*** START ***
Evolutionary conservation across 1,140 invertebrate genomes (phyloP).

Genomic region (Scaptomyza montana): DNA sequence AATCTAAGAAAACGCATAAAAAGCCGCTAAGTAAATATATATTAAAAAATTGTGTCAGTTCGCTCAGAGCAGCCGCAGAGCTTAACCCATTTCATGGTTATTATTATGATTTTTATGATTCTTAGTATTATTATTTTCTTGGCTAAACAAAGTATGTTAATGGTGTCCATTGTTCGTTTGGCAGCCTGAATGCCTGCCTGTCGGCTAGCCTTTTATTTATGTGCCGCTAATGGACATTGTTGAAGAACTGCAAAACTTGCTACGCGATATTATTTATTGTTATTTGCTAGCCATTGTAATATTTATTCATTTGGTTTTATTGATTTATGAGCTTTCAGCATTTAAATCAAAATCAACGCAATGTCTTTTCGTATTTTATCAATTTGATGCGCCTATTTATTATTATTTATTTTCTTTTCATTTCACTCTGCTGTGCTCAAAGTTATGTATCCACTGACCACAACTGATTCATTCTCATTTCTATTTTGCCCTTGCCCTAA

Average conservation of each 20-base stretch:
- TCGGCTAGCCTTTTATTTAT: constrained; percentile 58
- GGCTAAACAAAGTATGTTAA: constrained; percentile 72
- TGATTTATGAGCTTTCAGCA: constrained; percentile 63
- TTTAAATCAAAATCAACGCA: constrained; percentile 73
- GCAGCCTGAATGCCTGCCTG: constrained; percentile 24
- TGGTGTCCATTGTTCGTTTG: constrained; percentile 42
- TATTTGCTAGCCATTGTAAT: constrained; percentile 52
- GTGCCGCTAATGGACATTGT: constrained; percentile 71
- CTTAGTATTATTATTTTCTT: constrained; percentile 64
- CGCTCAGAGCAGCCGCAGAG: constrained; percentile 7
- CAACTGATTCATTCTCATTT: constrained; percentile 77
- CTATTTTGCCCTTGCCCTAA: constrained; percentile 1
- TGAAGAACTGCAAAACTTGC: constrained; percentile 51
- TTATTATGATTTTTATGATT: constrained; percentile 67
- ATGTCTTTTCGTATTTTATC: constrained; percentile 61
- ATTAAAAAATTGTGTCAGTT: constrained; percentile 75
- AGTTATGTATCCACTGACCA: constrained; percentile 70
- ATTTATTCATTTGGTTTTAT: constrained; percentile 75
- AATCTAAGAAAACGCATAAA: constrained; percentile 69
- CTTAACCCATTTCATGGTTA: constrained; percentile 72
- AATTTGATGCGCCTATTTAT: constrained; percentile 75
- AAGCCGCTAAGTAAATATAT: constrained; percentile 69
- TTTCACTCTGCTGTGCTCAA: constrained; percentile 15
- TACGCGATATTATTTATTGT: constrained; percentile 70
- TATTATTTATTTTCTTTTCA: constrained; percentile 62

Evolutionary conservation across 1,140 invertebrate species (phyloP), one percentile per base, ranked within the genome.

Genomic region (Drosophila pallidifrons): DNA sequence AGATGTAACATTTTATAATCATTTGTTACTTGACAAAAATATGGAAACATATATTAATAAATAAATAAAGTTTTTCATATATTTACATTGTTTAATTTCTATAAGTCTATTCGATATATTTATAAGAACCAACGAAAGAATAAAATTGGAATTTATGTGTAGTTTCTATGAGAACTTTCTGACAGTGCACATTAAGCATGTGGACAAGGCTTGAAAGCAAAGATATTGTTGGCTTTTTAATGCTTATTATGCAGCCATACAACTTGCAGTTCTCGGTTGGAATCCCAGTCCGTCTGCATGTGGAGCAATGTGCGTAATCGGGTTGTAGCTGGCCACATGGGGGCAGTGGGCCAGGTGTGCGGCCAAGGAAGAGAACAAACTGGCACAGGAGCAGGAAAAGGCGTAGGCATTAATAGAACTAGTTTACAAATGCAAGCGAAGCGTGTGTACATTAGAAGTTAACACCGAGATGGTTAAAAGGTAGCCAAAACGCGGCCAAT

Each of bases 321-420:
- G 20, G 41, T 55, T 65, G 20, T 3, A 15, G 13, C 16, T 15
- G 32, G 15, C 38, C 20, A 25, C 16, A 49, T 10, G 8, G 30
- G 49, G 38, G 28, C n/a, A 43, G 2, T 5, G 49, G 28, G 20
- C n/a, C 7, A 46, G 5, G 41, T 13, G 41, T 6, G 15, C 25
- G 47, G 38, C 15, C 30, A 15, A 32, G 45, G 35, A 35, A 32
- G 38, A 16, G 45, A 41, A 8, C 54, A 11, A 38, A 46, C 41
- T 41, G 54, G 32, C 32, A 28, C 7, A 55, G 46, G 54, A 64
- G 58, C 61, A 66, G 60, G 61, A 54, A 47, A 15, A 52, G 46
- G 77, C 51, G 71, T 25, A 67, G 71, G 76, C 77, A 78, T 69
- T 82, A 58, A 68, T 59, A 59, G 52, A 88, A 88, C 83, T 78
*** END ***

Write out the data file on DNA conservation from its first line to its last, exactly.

Evolutionary conservation across 1,140 invertebrate genomes (phyloP).

Genomic region (Scaptomyza montana): DNA sequence AATCTAAGAAAACGCATAAAAAGCCGCTAAGTAAATATATATTAAAAAATTGTGTCAGTTCGCTCAGAGCAGCCGCAGAGCTTAACCCATTTCATGGTTATTATTATGATTTTTATGATTCTTAGTATTATTATTTTCTTGGCTAAACAAAGTATGTTAATGGTGTCCATTGTTCGTTTGGCAGCCTGAATGCCTGCCTGTCGGCTAGCCTTTTATTTATGTGCCGCTAATGGACATTGTTGAAGAACTGCAAAACTTGCTACGCGATATTATTTATTGTTATTTGCTAGCCATTGTAATATTTATTCATTTGGTTTTATTGATTTATGAGCTTTCAGCATTTAAATCAAAATCAACGCAATGTCTTTTCGTATTTTATCAATTTGATGCGCCTATTTATTATTATTTATTTTCTTTTCATTTCACTCTGCTGTGCTCAAAGTTATGTATCCACTGACCACAACTGATTCATTCTCATTTCTATTTTGCCCTTGCCCTAA

Average conservation of each 20-base stretch:
- TCGGCTAGCCTTTTATTTAT: constrained; percentile 58
- GGCTAAACAAAGTATGTTAA: constrained; percentile 72
- TGATTTATGAGCTTTCAGCA: constrained; percentile 63
- TTTAAATCAAAATCAACGCA: constrained; percentile 73
- GCAGCCTGAATGCCTGCCTG: constrained; percentile 24
- TGGTGTCCATTGTTCGTTTG: constrained; percentile 42
- TATTTGCTAGCCATTGTAAT: constrained; percentile 52
- GTGCCGCTAATGGACATTGT: constrained; percentile 71
- CTTAGTATTATTATTTTCTT: constrained; percentile 64
- CGCTCAGAGCAGCCGCAGAG: constrained; percentile 7
- CAACTGATTCATTCTCATTT: constrained; percentile 77
- CTATTTTGCCCTTGCCCTAA: constrained; percentile 1
- TGAAGAACTGCAAAACTTGC: constrained; percentile 51
- TTATTATGATTTTTATGATT: constrained; percentile 67
- ATGTCTTTTCGTATTTTATC: constrained; percentile 61
- ATTAAAAAATTGTGTCAGTT: constrained; percentile 75
- AGTTATGTATCCACTGACCA: constrained; percentile 70
- ATTTATTCATTTGGTTTTAT: constrained; percentile 75
- AATCTAAGAAAACGCATAAA: constrained; percentile 69
- CTTAACCCATTTCATGGTTA: constrained; percentile 72
- AATTTGATGCGCCTATTTAT: constrained; percentile 75
- AAGCCGCTAAGTAAATATAT: constrained; percentile 69
- TTTCACTCTGCTGTGCTCAA: constrained; percentile 15
- TACGCGATATTATTTATTGT: constrained; percentile 70
- TATTATTTATTTTCTTTTCA: constrained; percentile 62

Evolutionary conservation across 1,140 invertebrate species (phyloP), one percentile per base, ranked within the genome.

Genomic region (Drosophila pallidifrons): DNA sequence AGATGTAACATTTTATAATCATTTGTTACTTGACAAAAATATGGAAACATATATTAATAAATAAATAAAGTTTTTCATATATTTACATTGTTTAATTTCTATAAGTCTATTCGATATATTTATAAGAACCAACGAAAGAATAAAATTGGAATTTATGTGTAGTTTCTATGAGAACTTTCTGACAGTGCACATTAAGCATGTGGACAAGGCTTGAAAGCAAAGATATTGTTGGCTTTTTAATGCTTATTATGCAGCCATACAACTTGCAGTTCTCGGTTGGAATCCCAGTCCGTCTGCATGTGGAGCAATGTGCGTAATCGGGTTGTAGCTGGCCACATGGGGGCAGTGGGCCAGGTGTGCGGCCAAGGAAGAGAACAAACTGGCACAGGAGCAGGAAAAGGCGTAGGCATTAATAGAACTAGTTTACAAATGCAAGCGAAGCGTGTGTACATTAGAAGTTAACACCGAGATGGTTAAAAGGTAGCCAAAACGCGGCCAAT

Each of bases 321-420:
- G 20, G 41, T 55, T 65, G 20, T 3, A 15, G 13, C 16, T 15
- G 32, G 15, C 38, C 20, A 25, C 16, A 49, T 10, G 8, G 30
- G 49, G 38, G 28, C n/a, A 43, G 2, T 5, G 49, G 28, G 20
- C n/a, C 7, A 46, G 5, G 41, T 13, G 41, T 6, G 15, C 25
- G 47, G 38, C 15, C 30, A 15, A 32, G 45, G 35, A 35, A 32
- G 38, A 16, G 45, A 41, A 8, C 54, A 11, A 38, A 46, C 41
- T 41, G 54, G 32, C 32, A 28, C 7, A 55, G 46, G 54, A 64
- G 58, C 61, A 66, G 60, G 61, A 54, A 47, A 15, A 52, G 46
- G 77, C 51, G 71, T 25, A 67, G 71, G 76, C 77, A 78, T 69
- T 82, A 58, A 68, T 59, A 59, G 52, A 88, A 88, C 83, T 78